QUOTE: Paul Berman (via Harry's Place:

"A truly large and powerful protest movement took to the streets all over the Western world only in February 2003--and this was not to denounce the terrible dictatorship, but to prevent an invasion from overthrowing the terrible dictatorship. Those were the largest mass protests in the history of the world. Some of the protesters marched in a mood of cautious practicality, fearful that overthrowing Saddam might unleash still worse horrors, or might undermine the manhunt for Al Qaeda. But there was also in those marches, and in the larger mood of the moment, an unmistakable moral fervor--an outraged feeling that invading Iraq was a criminal act.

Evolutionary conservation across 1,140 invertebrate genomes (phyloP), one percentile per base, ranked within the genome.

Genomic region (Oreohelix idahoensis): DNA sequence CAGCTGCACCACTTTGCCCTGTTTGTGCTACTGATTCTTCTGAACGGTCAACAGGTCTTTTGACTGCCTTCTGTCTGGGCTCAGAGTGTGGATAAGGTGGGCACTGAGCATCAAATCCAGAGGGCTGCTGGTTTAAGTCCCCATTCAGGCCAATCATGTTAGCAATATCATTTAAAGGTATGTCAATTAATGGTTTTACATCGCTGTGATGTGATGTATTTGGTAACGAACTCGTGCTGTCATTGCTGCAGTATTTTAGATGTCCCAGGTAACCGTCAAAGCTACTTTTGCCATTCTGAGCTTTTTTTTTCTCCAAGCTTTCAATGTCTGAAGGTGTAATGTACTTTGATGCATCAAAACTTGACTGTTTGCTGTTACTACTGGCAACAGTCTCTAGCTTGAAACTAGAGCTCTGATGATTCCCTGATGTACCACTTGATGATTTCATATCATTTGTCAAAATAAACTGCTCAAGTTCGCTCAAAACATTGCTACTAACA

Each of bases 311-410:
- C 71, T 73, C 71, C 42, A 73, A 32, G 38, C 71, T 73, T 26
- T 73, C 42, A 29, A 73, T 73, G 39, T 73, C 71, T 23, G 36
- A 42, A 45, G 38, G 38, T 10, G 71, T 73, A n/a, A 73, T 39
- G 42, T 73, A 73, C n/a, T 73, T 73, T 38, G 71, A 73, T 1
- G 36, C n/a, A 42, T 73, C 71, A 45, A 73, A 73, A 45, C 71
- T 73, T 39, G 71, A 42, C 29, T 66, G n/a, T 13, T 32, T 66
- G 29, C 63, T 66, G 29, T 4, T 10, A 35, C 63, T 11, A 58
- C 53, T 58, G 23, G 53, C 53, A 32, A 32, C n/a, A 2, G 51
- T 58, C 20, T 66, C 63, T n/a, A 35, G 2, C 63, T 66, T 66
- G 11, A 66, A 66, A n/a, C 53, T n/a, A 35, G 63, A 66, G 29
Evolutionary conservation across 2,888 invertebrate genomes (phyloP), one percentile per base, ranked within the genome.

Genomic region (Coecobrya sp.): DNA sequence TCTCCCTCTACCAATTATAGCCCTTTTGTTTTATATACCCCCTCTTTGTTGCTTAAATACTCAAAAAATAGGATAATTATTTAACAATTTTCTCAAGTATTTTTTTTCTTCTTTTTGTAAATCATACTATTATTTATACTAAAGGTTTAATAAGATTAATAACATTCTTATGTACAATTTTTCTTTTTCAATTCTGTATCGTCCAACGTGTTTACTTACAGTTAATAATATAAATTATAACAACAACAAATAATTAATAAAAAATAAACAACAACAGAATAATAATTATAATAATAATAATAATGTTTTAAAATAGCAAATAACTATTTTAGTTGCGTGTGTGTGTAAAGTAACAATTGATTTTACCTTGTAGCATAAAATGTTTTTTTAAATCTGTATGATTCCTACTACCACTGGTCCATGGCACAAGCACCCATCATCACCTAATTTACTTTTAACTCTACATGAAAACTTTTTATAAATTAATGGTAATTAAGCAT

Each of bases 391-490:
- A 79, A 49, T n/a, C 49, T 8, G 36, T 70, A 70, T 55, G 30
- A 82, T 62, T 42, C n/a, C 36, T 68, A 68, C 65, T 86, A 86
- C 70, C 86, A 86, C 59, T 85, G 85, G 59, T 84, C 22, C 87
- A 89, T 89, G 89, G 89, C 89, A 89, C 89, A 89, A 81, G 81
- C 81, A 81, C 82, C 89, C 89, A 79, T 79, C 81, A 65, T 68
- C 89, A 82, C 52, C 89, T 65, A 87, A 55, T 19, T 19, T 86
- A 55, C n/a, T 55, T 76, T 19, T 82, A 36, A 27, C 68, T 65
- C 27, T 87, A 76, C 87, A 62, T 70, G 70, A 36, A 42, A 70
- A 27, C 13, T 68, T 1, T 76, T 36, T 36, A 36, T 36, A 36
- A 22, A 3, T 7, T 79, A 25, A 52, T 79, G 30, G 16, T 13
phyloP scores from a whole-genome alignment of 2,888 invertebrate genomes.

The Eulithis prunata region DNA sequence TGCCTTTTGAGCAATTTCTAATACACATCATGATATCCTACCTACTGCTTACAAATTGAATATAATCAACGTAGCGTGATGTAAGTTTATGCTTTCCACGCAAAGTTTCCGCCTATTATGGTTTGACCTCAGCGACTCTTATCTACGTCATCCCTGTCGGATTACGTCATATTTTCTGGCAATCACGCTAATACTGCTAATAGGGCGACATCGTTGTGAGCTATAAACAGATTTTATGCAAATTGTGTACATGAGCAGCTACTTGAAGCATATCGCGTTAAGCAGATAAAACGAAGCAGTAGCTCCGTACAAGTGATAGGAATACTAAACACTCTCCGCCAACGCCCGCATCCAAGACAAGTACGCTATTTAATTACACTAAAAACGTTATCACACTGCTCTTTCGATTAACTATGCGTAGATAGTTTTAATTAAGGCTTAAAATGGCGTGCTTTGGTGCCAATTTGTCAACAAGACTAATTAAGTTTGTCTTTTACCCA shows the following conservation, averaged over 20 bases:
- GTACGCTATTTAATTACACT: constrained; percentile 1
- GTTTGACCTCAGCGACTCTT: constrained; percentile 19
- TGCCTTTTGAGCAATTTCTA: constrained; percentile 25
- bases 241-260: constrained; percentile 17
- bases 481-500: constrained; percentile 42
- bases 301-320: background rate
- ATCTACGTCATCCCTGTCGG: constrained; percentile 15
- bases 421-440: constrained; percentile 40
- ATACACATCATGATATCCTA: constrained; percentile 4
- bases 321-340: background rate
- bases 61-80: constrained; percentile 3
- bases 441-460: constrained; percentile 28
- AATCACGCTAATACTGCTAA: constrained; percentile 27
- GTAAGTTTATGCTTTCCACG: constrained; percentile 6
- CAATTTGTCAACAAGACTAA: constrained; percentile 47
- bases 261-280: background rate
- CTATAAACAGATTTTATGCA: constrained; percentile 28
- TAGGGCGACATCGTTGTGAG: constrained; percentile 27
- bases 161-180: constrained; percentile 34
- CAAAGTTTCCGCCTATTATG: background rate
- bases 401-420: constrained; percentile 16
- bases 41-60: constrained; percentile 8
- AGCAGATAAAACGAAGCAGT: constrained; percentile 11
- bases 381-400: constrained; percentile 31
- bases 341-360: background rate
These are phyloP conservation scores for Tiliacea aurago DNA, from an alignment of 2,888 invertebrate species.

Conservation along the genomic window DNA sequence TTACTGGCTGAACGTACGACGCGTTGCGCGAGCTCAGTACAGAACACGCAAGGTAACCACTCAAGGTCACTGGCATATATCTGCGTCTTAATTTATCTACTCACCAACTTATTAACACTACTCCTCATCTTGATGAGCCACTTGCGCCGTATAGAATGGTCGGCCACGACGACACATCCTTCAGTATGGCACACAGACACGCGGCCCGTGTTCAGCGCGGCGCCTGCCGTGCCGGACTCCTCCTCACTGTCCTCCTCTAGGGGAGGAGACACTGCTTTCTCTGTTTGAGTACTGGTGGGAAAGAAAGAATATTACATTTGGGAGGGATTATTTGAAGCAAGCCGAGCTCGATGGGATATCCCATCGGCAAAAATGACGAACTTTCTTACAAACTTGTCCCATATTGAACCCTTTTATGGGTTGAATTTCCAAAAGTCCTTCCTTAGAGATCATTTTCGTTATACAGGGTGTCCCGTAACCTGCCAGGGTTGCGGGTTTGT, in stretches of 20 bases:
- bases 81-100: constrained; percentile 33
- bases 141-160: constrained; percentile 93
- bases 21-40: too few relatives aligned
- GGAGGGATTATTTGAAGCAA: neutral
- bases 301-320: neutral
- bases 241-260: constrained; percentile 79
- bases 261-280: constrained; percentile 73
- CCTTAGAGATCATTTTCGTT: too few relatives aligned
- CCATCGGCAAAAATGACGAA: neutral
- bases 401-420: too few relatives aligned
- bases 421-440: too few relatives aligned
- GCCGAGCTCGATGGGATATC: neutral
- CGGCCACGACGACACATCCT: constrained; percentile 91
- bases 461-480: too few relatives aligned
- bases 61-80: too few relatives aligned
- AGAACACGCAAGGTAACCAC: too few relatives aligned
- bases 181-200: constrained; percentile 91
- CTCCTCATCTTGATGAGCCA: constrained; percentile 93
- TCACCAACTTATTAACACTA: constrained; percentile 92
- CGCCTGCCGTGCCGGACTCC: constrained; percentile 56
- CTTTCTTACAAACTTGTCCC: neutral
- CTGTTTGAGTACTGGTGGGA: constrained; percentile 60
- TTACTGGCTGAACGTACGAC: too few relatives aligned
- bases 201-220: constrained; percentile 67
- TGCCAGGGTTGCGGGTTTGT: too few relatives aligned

And how did the peace marchers react, afterward, to the mass graves and other discoveries? The abstract principles of "just war" and U.N. legitimacy pressed on one side of the balance and the human realities of extreme suffering pressed on the other. And the abstractions were found to be weightier.
...during this last year we have learned that people who smirk at putting the words "liberal democracy" and "Iraq" into a single sentence ought to reduce their smirk by 20 percent, in proportion to Iraq's Kurdish population. We have learned that, in Kurdistan, the democratic left has turned out to be especially strong. And we have learned that, in some of the world's liberal democracies, other democratic leftists couldn't care less. "They shall not pass" was the slogan of the left in the Spanish Civil War. "Yes, they will," is the slogan of Spanish socialism today. Iraqi success, as much as Iraqi suffering, turns out to be invisible in the modern world."

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